I spent the summer and fall of 2011 driving across the country and interviewing jobless Americans. Those out of work do not need belated coaching on where to direct their anger. They began pointing fingers long ago — the moment their jobs were taken away against their wishes, through no fault of their own.
Most people I interviewed knew they shouldn’t blame themselves, even if they couldn’t resist. Wendy Hamilton, a 33-year-old with a master’s degree, lost her job at a nonprofit organization in Omaha just weeks before we spoke.
“I believe it doesn’t matter how confident you are, how old you are, what class you’re in,” she told me. “When you get laid off, there will be a moment of, ‘It’s my fault.’ ”
Most emphasized that they did not blame an immediate boss — or, really, anyone they worked with. More often than not, the person delivering the bad news of a layoff did not make the decision.
“It was like this thing out there in the universe had done this to me,” said Sue Whetten, a 55-year-old horticulturist from Fort Collins, Colo. She had worked at the botanic gardens in Cheyenne, Wyo., until she lost her job to budget cuts in 2010.
In the global economy, we accept a brand of capitalism that disconnects corporate leaders from the employees affected by their decisions. This geographic, civic and economic separation is what many unemployed people blame for their joblessness.
In DeWitt, Neb., William Petersen patented Vise-Grip locking pliers in 1924. For 60 years, the Petersens owned and operated the plant that manufactured the pliers. They lived in the town of 500 or so, buying uniforms for the little league team, helping build the ballfield and paying for a five-bay firehouse. When the family made tough business decisions, they knew the people who would be affected by them.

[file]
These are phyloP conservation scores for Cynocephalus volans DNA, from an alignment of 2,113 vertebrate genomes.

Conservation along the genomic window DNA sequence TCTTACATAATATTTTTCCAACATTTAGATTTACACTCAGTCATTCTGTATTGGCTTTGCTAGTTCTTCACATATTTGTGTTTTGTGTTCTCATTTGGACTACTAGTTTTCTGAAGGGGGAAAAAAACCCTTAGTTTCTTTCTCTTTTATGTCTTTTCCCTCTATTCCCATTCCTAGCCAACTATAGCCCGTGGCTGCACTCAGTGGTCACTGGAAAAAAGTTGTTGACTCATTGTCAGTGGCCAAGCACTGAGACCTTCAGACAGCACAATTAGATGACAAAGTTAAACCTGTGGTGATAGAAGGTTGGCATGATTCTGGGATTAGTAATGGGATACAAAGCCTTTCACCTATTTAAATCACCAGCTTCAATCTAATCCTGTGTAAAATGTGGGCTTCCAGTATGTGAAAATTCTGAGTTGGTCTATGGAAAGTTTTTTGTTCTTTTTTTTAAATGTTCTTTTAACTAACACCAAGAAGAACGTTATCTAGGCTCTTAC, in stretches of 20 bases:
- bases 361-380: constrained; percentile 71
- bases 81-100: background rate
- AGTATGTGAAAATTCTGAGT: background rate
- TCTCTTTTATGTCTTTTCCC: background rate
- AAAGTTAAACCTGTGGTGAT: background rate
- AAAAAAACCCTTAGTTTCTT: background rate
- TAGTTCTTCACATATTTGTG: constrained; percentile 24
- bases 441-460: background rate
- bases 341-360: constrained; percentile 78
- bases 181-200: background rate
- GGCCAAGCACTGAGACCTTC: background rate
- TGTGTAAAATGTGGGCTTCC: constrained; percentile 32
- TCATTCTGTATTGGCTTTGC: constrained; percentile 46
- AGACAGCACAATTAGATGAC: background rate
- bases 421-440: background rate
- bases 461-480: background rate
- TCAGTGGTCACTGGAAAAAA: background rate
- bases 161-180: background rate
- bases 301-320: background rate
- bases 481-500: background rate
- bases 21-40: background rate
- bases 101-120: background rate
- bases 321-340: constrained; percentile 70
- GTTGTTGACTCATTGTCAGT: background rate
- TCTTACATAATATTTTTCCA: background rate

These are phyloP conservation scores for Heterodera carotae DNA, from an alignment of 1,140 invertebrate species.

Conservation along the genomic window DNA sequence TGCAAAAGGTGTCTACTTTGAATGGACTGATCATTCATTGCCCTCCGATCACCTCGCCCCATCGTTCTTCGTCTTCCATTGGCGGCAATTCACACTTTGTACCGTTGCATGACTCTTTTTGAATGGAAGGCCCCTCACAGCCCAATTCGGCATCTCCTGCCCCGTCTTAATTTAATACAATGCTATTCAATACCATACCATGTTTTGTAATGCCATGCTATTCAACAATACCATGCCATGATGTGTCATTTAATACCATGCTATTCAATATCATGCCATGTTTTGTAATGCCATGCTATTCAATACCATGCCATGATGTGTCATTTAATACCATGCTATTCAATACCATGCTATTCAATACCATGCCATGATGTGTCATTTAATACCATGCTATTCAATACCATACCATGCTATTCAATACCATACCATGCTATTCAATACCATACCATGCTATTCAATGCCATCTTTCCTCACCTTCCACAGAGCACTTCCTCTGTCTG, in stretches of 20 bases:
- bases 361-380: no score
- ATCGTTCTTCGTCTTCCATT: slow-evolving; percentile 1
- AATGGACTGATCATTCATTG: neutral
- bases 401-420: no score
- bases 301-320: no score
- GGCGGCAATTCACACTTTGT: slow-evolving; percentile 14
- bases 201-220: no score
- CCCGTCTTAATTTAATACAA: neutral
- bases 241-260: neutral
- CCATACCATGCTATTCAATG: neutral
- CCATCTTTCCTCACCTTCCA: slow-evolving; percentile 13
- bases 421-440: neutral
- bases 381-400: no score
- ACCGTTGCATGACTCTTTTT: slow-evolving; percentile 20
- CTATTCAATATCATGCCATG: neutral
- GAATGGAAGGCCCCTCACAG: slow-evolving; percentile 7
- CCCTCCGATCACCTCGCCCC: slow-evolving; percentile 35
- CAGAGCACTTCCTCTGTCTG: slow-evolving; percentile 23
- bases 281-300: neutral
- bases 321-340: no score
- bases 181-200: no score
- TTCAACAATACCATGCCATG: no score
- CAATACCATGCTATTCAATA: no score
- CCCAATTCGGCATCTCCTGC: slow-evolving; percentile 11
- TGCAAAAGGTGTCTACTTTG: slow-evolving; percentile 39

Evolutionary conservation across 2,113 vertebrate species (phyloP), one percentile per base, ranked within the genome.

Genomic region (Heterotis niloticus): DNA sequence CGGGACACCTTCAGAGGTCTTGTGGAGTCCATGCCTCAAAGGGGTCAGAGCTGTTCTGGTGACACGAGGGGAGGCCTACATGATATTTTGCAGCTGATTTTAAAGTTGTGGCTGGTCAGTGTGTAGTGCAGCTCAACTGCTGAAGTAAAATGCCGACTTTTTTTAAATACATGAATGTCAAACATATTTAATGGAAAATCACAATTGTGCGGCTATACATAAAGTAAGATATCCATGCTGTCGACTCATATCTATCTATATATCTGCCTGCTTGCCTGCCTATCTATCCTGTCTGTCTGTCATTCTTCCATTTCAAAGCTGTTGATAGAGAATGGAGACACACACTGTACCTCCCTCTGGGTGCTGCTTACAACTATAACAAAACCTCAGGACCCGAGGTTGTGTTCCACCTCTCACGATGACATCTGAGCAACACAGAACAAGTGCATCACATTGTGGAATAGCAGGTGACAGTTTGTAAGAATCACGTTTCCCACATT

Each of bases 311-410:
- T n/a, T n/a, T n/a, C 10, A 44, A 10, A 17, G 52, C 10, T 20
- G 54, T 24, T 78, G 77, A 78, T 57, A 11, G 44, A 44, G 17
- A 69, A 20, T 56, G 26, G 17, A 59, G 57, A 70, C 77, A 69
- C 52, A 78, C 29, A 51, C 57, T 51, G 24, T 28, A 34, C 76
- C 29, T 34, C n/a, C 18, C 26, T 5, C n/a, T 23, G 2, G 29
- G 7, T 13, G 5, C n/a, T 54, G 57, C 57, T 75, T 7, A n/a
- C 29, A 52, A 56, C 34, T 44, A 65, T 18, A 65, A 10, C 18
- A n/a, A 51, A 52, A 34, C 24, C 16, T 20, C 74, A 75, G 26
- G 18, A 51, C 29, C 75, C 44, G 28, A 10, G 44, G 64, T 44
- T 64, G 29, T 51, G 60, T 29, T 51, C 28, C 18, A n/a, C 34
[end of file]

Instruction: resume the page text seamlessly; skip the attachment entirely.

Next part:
“The Petersen family, basically, they were this town,” said Randy Badman, a 62-year-old former supervisor at the plant who, on the day he was laid off in 2008, received a security escort across the factory floor where he had worked for 36 years. He told me that he and his wife expected the end when, in 2002, the Petersens announced that the company had been sold to a conglomerate headquartered in another state, governed by shareholders scattered across the globe.
“You could hear this sucking sound in the United States,” Badman said. “All these companies going to China and Mexico.”
But Badman did not blame his layoff on Chinese workers. He pointed out that low-wage earners in China would probably seek a better quality of life — higher wages, better living conditions — in return for their hard work. Badman, like most of the unemployed I met, knew that workers overseas did not steal his job. He blamed his unemployment on people “at corporate” he couldn’t name who, on the day after he was laid off, met with his former subordinates to ask what he did every day. Executives were so disconnected that they no longer knew what they had paid Badman to do.